HomeDental HealthCavity: How Long Can You Leave It Untreated?

Cavity: How Long Can You Leave It Untreated?

What is Cavity

Cavities are permanently damaged areas in the hard surface of your teeth that develop into tiny openings or holes. Cavities are a common dental issue, but how long can you leave a cavity untreated before it becomes a more serious problem? In this article, we’ll delve into the causes of cavities, the dangers of leaving them untreated, the stages of cavity development, treatment options, and prevention strategies.

how long can you leave a cavity untreated
how long can you leave a cavity untreated

The Signs of Cavities

Common signs of a cavity include toothache, sensitivity to hot or cold, visible holes or pits in your teeth, and pain when biting down. Also, you may feel the following

  • sudden and acute pain may arise unexpectedly
  • holes or indentations on the tooth’s surface
  • sensitivity of the tooth to stimuli, such as heat or cold
  • discomfort or pain emanating from the affected tooth

How Cavities Are Formed

Cavities are a form of tooth decay that develops when bacteria generate acids that erode small cavities in the teeth. These bacteria and their corrosive acids have the propensity to accumulate in the areas of teeth where there are depressions or spaces, such as the grooves between the molars located at the back of the mouth.

As the bacteria continue to proliferate and create more acids, they will gradually bore larger and deeper cavities in the teeth. This can result in the erosion of the tough outer layer of tooth enamel, which can then proceed to damage the softer underlying tissues. If the soft tissues are compromised, the tooth may become brittle and painful. Should the decay continue to progress, it could cause damage to the tooth root, surrounding teeth, gums, and nerves or tissues located around the face and mouth. In severe cases, the infection can even spread to the bloodstream, brain, and other organs, which could potentially result in fatality.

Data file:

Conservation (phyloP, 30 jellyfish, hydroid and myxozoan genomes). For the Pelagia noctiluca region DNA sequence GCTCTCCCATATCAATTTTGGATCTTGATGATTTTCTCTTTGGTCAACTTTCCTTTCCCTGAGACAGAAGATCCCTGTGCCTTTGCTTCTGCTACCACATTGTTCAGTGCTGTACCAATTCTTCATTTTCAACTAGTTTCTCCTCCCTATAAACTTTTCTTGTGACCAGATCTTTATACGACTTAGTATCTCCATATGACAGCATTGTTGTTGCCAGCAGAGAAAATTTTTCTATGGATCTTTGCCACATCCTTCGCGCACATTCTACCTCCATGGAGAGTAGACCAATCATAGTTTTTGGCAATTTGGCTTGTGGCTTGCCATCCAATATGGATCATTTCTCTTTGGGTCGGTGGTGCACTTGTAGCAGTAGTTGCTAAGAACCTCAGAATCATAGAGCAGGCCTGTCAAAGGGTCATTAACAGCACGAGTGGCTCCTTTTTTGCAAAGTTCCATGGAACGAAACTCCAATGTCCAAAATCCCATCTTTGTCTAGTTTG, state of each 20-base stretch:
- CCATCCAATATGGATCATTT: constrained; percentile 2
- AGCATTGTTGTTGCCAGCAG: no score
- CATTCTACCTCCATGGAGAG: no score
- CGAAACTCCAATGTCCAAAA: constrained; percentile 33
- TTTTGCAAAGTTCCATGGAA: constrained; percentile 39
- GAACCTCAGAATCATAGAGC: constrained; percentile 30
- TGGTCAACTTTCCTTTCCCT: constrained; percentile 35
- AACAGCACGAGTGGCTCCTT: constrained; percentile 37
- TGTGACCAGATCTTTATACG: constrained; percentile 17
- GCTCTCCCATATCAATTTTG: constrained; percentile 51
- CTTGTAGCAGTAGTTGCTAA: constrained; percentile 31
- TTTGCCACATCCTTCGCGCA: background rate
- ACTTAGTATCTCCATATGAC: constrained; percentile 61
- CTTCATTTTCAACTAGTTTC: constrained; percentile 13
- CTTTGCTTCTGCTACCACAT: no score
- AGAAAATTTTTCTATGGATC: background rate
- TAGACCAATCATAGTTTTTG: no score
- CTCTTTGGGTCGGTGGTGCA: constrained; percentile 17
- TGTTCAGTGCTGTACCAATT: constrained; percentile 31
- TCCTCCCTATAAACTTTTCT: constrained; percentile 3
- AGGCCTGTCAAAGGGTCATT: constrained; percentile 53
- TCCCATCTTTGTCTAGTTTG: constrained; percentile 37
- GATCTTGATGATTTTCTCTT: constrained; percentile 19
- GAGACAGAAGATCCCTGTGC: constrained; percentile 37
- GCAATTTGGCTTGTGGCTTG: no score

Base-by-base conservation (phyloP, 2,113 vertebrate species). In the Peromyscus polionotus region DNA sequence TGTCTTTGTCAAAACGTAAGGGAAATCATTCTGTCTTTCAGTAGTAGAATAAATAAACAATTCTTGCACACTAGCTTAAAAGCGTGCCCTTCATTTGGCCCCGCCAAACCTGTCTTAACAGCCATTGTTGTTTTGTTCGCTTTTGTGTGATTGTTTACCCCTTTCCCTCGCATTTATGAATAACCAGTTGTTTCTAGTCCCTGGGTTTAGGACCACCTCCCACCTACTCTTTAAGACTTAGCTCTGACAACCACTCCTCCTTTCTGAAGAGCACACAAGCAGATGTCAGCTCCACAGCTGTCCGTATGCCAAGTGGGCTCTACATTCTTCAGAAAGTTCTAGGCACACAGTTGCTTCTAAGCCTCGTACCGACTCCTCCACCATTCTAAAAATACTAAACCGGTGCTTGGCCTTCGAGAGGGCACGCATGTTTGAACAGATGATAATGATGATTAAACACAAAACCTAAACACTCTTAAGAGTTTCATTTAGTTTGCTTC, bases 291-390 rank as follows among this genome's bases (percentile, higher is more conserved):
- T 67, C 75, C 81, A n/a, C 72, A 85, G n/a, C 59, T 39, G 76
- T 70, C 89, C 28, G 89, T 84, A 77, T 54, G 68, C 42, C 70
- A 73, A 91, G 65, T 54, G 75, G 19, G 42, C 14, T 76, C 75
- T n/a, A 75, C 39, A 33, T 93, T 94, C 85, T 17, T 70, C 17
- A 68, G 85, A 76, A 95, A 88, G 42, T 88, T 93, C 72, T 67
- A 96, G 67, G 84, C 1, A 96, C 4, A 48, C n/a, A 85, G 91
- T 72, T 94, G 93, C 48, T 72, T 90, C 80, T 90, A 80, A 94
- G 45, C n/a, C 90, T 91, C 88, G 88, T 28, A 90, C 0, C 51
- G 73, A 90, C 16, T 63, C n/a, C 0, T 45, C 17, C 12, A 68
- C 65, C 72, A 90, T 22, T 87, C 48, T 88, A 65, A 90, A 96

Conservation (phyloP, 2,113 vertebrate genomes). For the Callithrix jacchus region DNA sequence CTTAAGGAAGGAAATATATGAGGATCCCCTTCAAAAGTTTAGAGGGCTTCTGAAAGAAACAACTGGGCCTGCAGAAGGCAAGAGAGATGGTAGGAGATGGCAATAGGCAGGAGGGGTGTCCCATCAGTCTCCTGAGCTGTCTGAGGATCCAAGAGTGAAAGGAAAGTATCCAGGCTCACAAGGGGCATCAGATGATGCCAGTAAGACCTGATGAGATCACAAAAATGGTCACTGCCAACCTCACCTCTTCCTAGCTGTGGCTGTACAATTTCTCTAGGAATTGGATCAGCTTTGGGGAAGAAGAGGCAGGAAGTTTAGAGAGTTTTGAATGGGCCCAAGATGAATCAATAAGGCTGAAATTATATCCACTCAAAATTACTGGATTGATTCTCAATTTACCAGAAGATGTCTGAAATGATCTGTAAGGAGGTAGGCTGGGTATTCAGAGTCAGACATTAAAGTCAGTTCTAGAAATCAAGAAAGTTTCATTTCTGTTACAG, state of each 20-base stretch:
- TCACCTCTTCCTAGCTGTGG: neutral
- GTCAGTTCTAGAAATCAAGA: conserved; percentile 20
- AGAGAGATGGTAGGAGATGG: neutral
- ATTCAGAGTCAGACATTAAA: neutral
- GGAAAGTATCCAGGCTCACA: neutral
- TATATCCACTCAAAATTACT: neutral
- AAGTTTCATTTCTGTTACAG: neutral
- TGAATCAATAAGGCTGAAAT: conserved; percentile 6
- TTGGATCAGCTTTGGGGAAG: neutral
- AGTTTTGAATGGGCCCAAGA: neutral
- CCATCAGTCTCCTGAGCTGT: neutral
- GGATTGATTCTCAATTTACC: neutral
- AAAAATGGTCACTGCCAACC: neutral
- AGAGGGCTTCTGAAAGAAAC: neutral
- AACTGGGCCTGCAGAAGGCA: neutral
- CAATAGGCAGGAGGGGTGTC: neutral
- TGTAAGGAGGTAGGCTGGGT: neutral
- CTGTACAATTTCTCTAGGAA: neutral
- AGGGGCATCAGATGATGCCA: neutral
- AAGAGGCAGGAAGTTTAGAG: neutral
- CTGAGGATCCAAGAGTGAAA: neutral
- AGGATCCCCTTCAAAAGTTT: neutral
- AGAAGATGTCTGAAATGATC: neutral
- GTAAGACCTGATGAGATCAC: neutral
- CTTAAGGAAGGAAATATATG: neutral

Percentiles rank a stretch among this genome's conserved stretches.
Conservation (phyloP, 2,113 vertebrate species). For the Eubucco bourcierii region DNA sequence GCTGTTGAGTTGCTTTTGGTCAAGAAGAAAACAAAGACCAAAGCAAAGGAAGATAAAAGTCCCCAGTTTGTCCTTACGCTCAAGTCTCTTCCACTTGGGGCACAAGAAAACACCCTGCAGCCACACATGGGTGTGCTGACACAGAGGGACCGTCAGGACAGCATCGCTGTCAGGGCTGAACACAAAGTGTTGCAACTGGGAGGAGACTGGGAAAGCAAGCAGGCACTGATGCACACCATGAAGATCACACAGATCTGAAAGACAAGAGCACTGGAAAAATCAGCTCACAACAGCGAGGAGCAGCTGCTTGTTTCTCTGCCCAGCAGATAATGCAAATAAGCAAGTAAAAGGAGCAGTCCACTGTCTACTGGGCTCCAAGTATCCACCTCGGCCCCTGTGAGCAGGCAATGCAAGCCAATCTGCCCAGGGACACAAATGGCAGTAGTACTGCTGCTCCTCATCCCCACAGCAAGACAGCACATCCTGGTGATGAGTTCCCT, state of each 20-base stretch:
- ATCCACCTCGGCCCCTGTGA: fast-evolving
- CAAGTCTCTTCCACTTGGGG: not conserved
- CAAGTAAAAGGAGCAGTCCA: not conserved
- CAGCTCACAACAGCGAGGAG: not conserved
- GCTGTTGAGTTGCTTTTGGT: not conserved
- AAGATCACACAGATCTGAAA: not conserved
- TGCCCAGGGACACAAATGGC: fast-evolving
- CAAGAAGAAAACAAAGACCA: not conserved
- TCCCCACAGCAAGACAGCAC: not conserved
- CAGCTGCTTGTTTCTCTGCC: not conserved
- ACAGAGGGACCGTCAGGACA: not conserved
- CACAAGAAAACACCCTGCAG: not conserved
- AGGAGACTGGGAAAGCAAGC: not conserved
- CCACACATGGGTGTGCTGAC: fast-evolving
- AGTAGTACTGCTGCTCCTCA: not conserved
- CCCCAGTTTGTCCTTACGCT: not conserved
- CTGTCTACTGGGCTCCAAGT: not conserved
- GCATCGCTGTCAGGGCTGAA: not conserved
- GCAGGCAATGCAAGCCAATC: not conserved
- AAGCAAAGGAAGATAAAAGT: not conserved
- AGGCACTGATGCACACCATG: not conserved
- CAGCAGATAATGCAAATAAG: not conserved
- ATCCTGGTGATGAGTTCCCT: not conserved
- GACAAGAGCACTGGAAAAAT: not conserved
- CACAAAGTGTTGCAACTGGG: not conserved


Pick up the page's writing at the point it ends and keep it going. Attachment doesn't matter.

Cavity Stages

Early Stages of Cavity

The first stage of cavity development is characterized by a white spot on the tooth enamel. This is an early sign of demineralization and can be reversed with proper oral hygiene and fluoride treatments.

At this stage, symptoms of a cavity may become evident, depending on the size and depth of the cavity. These may include sensitivity to heat and cold, tenderness or pain, or a small hole on the tooth surface.

Late Stages of Cavity

At this stage, the decay has penetrated the tooth enamel. A dental professional must intervene to prevent further damage.

Once decay reaches the dentin, the tooth becomes more sensitive to hot and cold. Treatment at this stage is crucial to prevent more severe consequences.

At this stage, the decay has reached the tooth’s pulp, causing severe pain and potentially leading to infection. Treatment is essential to save the tooth and avoid complications like abscesses.